When islander Eric Pryne was running for a seat on the proposed public hospital district board of commissioners, he called up some commissioners on other islands and asked, “OK, what am I getting myself into?”
Since that time, islanders voted overwhelmingly to establish a hospital district and now, Pryne finds himself preparing to be of five commissioners responsible for overseeing health care services, as hospital districts are mandated to do by statute. As Pryne prepares, he is armed with a wealth of knowledge about other island hospital districts, particularly Orcas and Lopez’s.
“In fact, even before the election, I went through the first couple of months of minutes from Orcas and Lopez commission meetings and made a list of things that they did in the first couple of months,” Pryne said. “It’s a pretty daunting list of what needs to be done. We need to essentially create a tiny government from scratch and we can look at their experience and their actions on how to do that.”
Pryne and another soon-to-be commissioner, Tom Langland, say Orcas and Lopez are case studies for how Vashon-Maury Island’s commissioners should set up and run its hospital district.
“We can learn a lot from them,” Pryne said.
Langland said learning from what other hospital districts are doing is “a huge part of getting started.”
“If somebody’s got a working model of what we need going, it doesn’t make much sense for us to ignore that and, as they say, go back and reinvent the wheel,” he said. “I do think we would not really be representing the public’s interest if we didn’t look at other models that are not on a similar scale to us.”
“Almost impossible to find [a provider]”
Pryne said the Orcas and Lopez hospital districts piqued his interests not so much because they were islands, but because of other similarities, he felt those districts share with Vashon-Maury Island’s.
“Like Vashon, they voted to establish public hospital districts because their clinics were in danger of shutting down without that fixed support. They were established to support primary care,” he said. “And (I was also interested) because they’re new.”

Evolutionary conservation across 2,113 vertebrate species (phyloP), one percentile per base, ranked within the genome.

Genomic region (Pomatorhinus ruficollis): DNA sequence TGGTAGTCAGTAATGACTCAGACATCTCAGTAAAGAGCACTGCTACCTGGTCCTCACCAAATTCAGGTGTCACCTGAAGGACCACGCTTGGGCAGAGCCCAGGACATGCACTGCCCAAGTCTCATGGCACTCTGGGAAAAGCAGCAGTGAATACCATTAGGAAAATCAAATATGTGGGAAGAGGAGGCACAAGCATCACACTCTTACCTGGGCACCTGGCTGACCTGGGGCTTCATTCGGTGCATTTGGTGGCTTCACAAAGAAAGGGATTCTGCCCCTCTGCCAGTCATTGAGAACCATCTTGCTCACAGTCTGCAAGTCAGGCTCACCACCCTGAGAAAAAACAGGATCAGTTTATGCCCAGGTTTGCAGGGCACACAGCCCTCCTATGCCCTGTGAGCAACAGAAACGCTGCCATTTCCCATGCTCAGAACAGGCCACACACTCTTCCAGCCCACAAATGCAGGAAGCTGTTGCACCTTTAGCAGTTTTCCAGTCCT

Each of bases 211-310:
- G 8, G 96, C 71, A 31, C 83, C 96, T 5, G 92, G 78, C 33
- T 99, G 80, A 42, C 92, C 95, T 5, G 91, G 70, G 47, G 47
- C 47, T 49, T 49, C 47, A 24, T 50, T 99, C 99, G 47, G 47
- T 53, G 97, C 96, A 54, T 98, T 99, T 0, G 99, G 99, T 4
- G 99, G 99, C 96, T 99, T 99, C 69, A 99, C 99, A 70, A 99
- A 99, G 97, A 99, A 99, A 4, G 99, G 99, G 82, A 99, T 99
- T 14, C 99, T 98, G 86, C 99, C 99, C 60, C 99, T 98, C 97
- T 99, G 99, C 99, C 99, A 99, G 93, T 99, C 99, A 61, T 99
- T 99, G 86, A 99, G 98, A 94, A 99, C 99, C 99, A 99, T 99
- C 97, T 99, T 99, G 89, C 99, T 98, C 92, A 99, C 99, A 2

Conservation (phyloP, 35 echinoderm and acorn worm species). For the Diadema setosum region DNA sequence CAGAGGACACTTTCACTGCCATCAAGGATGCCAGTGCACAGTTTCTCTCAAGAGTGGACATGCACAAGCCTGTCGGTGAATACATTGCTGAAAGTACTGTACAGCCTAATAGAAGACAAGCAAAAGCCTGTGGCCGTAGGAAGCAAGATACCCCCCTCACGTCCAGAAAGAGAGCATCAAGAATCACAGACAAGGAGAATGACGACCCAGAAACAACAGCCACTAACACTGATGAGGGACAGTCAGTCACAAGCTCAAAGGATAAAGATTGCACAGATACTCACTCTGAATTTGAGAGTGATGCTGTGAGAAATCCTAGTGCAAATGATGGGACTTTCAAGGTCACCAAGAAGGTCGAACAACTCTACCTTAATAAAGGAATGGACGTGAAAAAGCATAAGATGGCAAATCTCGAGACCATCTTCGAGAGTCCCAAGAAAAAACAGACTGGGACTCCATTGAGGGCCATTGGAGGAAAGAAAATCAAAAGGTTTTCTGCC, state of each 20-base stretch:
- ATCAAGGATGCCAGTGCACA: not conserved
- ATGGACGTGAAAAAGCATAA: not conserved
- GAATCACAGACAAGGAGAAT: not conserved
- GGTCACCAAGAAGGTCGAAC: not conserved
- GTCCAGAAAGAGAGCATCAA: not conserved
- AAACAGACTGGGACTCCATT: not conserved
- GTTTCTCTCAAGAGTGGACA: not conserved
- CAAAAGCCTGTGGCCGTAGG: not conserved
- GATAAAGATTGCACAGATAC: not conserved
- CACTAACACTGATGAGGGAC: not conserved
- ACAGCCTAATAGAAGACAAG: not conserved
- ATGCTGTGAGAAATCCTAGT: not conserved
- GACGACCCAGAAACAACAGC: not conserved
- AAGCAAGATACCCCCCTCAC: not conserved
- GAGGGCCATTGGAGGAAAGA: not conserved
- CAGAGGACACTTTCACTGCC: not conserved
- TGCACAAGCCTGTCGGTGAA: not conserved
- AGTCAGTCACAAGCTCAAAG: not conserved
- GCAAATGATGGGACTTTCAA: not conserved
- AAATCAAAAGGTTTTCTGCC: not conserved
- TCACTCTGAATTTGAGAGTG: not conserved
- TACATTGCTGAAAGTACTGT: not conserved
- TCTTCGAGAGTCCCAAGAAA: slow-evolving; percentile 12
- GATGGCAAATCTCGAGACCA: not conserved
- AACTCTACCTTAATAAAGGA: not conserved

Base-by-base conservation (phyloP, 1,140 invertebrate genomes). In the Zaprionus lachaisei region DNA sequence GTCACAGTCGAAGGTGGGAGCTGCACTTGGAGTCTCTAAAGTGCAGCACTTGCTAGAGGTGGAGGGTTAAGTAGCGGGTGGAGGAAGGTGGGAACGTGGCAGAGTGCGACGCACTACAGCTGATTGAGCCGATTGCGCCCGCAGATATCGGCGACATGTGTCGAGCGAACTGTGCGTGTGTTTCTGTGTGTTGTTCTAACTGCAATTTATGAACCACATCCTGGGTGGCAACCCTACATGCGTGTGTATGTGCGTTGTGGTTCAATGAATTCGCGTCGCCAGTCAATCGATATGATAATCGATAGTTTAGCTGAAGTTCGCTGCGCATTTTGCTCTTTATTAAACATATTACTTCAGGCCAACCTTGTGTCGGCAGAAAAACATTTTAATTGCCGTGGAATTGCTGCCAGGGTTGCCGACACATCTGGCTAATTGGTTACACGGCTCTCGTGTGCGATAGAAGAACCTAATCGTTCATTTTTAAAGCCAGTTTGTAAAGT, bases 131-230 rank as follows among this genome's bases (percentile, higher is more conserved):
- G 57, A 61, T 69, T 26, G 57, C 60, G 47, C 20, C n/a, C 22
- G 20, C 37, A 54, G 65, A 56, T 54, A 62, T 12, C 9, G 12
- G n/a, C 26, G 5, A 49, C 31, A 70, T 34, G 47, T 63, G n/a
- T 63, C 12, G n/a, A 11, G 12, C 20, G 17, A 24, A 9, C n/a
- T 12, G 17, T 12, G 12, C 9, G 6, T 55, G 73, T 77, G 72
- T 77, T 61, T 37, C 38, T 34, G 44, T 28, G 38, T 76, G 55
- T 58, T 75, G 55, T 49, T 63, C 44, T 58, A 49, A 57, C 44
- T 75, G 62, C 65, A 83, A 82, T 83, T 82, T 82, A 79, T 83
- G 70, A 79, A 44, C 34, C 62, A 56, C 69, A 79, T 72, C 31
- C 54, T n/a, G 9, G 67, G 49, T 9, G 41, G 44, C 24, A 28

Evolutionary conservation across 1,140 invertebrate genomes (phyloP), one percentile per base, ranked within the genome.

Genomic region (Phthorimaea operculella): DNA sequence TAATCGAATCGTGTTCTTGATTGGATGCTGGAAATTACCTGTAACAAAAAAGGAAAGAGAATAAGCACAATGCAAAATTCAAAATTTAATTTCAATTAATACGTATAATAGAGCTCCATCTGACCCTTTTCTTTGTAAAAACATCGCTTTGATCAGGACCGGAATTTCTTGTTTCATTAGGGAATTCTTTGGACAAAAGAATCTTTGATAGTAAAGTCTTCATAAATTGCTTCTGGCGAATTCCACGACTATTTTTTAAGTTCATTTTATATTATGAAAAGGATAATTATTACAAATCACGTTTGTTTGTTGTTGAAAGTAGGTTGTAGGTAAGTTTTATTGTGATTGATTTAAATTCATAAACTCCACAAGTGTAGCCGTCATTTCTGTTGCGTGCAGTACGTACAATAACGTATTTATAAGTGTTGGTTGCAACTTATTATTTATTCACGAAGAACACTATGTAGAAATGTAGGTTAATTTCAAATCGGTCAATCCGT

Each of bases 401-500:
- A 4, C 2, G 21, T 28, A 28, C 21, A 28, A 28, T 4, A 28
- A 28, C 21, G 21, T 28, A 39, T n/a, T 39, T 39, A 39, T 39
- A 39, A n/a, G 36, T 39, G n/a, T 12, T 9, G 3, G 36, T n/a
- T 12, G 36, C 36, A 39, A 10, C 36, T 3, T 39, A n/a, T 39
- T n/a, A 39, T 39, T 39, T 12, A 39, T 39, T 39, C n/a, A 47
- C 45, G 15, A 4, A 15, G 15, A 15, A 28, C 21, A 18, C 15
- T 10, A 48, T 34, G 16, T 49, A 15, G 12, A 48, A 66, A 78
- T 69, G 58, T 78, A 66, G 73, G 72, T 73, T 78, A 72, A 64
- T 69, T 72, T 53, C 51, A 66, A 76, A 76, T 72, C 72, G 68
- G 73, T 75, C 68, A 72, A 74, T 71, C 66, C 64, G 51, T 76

Lopez Island Hospital District was created in 2017 and Orcas Island Health Care District installed the following year.
Lopez has one clinic on the island, run by the University of Washington, while Orcas has two clinics — one run by UW and another by a nonprofit, the Orcas Family Health Center, according to Anne Presson, the superintendent of both districts.
She said while the Health Center nonprofit ran one of the Orcas clinics even before the hospital district was created, Island Hospital ran the other one on the island — as well as the one on Lopez.
Eventually, it became clear that Orcas Family Health Center and Island Hospital could not sustain the clinics on their own, she said, so the importance of establishing hospital districts became all the more crucial.
“It was almost impossible to find someone to come in and run these clinics in the absence of the public hospital district,” Presson said. “It really allowed us to be able to find a partner and have a robust primary care clinic on these islands.”
The Lopez and Orcas hospital districts provide subsidies to its respective clinics. Levy rates have also been set by both boards; Lopez is levying 75 cents per $1,000 of assessed property value — the maximum allowed before a special election would be required for the board to levy a higher rate — and Orcas levies at 65 cents, Presson said.
“I think people understand that if you want to live on an island and have health care on the island, the only way to do that is to provide a guaranteed form of income to subsidize the cost of running these clinics,” Presson said. “Knock on wood, it hasn’t been an issue.”